Ob-la-di, Ob-la-da

I learned a valuable lesson.

One that I should have already known.

I went to the Lady Vols vs the Razorbacks a few weeks ago, and the guy in front of me was decked out in USC gear.

Lets not quibble about why this guy felt he needed to wear USC gear to a game that did not feature that team in anyway, on a campus of a school USC does not play, in a conference that USC's coach lit out of.

All of those items must be set aside for now. Because with my mother, wife and daughter in tow, and all bedecked in orange he began baiting me.

"Thanks for the Coach!" says he grinning. I don't know this man from Adam. Why he should smile at me I do not know. "We'll be chanting his name when we win the championship next year! Hope the SEC enjoyed its run!"

Before my wife could stop me, I uttered: "So why in bloody hell are you even here?"

Coaches come and go.

Over 20 years of watching college football and the one constant, the one thing that College ball offeres that the NFl can not is consistent and regular change.

Players graduate. Coaches move on. Get fired. Create dynasty's. The rivalry is what becomes the constant. The anger one team generates towards another. The slights that we feel are infringed upon us on the playing the field.

Be it a field of wood, concrete, water, or some form of grass those slights burn long after the player or coach whom inflicted them have gone on their merry way.

In many ways I feel this sets college ball apart. Sure free agents go to multiple teams, and players are traded. But they are still playing.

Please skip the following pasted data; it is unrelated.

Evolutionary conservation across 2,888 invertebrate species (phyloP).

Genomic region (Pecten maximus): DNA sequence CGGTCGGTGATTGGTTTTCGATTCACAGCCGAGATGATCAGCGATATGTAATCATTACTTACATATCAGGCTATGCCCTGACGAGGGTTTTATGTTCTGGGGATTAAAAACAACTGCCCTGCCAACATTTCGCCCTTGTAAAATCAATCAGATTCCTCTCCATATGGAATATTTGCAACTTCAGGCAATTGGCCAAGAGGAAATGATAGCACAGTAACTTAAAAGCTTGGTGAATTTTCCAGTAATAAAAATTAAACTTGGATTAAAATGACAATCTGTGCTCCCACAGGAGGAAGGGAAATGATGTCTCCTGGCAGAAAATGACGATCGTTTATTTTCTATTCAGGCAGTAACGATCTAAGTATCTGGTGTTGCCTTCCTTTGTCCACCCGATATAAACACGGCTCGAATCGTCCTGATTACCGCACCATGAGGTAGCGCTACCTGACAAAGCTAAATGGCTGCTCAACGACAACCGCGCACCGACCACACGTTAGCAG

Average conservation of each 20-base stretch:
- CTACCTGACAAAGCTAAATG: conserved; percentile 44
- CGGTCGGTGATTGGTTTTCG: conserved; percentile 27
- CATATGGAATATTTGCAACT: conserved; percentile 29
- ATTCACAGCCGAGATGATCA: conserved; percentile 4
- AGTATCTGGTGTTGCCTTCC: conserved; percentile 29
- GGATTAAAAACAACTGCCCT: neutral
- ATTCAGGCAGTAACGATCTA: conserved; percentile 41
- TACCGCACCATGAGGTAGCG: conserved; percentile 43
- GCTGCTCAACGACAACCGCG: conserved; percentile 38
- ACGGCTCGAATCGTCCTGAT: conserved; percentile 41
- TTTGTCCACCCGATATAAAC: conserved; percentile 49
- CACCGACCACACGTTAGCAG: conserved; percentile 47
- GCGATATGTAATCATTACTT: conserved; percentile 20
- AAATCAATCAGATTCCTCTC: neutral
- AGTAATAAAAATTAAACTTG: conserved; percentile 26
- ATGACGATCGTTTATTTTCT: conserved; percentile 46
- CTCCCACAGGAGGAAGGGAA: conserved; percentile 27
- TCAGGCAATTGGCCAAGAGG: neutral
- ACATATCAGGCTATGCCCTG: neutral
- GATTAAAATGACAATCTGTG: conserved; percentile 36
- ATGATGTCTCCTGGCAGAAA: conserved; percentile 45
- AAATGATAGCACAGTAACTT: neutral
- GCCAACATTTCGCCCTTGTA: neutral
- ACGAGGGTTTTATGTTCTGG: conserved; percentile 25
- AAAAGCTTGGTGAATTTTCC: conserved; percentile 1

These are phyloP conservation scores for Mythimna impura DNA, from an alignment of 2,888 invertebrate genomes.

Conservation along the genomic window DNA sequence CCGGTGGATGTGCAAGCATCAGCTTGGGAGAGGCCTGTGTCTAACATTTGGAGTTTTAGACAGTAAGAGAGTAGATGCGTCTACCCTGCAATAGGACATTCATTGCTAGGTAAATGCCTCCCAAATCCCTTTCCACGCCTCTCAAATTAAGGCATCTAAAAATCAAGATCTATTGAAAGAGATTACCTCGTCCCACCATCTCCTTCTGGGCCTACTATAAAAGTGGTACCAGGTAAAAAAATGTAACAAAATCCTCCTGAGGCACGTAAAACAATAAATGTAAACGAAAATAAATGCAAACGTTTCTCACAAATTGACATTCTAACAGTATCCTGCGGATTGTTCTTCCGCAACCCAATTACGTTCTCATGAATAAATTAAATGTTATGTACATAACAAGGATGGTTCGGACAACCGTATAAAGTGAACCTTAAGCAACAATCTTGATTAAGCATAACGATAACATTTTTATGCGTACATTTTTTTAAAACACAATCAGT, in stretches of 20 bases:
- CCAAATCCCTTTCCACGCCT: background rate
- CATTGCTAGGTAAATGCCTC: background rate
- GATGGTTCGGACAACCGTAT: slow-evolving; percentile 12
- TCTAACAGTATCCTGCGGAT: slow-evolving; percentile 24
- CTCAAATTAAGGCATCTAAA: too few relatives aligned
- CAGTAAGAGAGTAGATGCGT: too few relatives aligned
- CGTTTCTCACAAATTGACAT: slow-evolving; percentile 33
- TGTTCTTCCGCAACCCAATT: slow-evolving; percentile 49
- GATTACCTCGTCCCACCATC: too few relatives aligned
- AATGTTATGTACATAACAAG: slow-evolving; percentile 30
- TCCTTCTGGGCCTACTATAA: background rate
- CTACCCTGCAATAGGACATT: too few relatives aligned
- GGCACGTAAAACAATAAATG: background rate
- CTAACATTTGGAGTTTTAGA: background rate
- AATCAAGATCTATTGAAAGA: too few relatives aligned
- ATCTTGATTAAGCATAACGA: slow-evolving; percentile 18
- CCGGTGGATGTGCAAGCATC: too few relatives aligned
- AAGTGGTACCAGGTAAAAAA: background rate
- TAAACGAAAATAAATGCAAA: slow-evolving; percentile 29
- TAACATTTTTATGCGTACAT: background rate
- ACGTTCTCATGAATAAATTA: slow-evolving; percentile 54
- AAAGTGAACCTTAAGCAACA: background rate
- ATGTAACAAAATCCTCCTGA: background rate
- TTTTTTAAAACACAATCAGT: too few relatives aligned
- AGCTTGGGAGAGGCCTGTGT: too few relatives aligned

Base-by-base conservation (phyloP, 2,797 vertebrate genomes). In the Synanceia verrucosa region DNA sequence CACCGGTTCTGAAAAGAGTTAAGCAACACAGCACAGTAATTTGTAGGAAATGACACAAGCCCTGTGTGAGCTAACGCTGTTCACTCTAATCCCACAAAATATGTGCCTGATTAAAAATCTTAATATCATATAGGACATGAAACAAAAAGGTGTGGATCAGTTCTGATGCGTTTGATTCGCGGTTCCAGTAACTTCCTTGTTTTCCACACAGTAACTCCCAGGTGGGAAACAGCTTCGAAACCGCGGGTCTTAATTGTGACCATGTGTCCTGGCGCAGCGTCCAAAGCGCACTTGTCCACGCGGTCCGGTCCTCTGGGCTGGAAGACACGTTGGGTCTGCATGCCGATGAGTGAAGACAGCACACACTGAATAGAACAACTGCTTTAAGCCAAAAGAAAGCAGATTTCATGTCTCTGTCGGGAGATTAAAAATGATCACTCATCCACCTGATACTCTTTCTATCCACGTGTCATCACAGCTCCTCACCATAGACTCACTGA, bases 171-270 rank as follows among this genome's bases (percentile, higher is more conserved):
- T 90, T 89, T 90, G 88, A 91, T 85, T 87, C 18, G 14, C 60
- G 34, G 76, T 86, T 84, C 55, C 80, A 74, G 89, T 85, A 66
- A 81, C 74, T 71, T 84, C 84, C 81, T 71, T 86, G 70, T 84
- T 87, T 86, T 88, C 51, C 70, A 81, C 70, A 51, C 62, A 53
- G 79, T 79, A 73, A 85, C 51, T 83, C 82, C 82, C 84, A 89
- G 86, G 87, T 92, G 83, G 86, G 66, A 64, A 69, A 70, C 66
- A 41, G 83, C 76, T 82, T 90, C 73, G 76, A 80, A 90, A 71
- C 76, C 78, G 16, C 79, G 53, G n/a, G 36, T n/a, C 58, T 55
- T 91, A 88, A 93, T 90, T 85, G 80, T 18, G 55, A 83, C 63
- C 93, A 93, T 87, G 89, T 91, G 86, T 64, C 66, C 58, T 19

We get a limited time with these players. They have only a finite amount of time to make their mark on our team, our culture and our world. The greatest we follow after the fact. Others we hear making car commercials in years later.

Fandom becomes a career, a religion, and a rite.

That finite amount of time makes that perceived injury far greater than the actual offense. The pain hurts more, the disappointment more bitter and foul tasting in our mouths. The anger more disconnected, more complete.

So here I am faced with a individual whom wishes to use that in so many ways against us, and like many fans would do I rose to the occasion. I could feel the primal, redneck urging creeping up the back of my neck. The bafflement upon the offenders face as my accent went Hulk like from friendly go lucky southern boy to I-might-just-rip-off-your0face-and-River-dance-it-in-Mud-hole-until-its-dry reaction, a change I hadn't and usually don't pick up on but never fails to make people think I am some kind of raving sociopath whom has been turned loose on a unknowing and unwitting society.

Two small hands pulling at my wrist pulled me away from the dark abyss I nearly leaped in to feet first and willingly. My daughter knows the changes well, and does not like them.

As a recent Alabama fan found out we have choices we can make. Sure we all find it funny. We all laugh. I did when I saw the news.